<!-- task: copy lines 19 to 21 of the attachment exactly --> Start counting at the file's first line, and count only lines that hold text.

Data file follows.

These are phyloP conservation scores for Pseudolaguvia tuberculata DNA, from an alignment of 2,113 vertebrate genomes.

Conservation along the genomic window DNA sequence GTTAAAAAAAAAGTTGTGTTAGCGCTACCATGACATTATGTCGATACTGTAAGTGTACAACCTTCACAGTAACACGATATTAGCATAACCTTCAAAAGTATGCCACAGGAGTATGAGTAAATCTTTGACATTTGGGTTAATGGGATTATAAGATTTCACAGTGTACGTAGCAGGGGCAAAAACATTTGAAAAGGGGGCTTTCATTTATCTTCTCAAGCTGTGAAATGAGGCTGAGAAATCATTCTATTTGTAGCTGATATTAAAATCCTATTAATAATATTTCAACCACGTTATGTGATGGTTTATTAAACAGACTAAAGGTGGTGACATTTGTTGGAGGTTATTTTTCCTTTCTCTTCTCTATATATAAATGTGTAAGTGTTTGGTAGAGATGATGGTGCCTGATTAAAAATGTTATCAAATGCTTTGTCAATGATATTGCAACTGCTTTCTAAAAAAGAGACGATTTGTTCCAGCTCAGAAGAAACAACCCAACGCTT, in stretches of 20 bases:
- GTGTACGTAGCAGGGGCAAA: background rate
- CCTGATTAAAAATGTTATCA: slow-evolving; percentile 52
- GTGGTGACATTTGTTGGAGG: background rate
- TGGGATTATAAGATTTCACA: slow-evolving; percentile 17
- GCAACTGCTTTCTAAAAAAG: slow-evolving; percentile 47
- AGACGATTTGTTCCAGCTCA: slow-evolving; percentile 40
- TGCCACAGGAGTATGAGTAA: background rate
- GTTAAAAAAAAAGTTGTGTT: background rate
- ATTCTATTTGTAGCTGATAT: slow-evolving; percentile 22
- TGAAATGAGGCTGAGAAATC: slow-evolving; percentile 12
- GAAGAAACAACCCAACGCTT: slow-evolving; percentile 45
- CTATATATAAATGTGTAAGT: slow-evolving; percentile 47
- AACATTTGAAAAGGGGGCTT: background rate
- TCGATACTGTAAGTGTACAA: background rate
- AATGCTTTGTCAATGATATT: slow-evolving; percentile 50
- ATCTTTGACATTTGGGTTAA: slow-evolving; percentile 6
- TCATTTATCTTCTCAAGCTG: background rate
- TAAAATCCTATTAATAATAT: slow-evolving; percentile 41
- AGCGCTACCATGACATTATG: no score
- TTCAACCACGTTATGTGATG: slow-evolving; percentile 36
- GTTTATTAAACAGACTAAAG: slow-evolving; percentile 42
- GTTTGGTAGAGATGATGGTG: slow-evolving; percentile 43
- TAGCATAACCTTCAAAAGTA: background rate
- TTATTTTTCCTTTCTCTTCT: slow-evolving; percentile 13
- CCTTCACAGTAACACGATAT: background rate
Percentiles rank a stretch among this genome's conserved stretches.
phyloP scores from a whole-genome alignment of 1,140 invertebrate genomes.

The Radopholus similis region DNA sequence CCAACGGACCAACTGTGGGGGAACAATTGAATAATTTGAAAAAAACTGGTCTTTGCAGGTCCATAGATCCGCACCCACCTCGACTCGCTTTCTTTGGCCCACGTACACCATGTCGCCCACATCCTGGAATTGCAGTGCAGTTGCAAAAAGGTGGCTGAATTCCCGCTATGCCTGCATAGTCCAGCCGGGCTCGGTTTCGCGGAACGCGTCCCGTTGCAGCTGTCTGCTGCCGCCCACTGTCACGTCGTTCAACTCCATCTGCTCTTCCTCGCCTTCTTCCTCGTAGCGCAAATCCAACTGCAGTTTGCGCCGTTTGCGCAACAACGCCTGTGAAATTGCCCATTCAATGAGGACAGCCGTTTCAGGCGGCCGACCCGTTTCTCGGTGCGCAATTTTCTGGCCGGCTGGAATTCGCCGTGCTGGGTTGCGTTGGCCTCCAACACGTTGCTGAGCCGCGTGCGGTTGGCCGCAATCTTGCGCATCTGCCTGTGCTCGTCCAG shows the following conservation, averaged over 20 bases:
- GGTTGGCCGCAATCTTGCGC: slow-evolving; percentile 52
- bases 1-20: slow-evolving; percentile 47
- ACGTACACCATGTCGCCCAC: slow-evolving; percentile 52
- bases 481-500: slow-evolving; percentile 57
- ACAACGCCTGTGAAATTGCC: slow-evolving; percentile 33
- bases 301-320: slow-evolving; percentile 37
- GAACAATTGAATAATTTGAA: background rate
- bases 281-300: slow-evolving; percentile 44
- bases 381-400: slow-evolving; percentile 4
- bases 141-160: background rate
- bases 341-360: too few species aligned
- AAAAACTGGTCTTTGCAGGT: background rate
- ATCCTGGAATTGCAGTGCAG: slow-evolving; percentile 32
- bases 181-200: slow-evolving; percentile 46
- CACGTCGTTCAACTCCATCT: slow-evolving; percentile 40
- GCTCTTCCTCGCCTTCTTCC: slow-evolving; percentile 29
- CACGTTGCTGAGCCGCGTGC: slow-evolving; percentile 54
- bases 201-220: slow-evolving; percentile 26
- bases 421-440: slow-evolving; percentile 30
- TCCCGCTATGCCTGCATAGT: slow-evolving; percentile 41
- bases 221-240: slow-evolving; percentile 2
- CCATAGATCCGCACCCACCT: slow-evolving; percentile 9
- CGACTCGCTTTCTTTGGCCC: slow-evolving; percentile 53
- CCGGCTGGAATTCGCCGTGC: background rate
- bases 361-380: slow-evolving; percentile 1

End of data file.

- TCATTTATCTTCTCAAGCTG: background rate
- TAAAATCCTATTAATAATAT: slow-evolving; percentile 41
- AGCGCTACCATGACATTATG: no score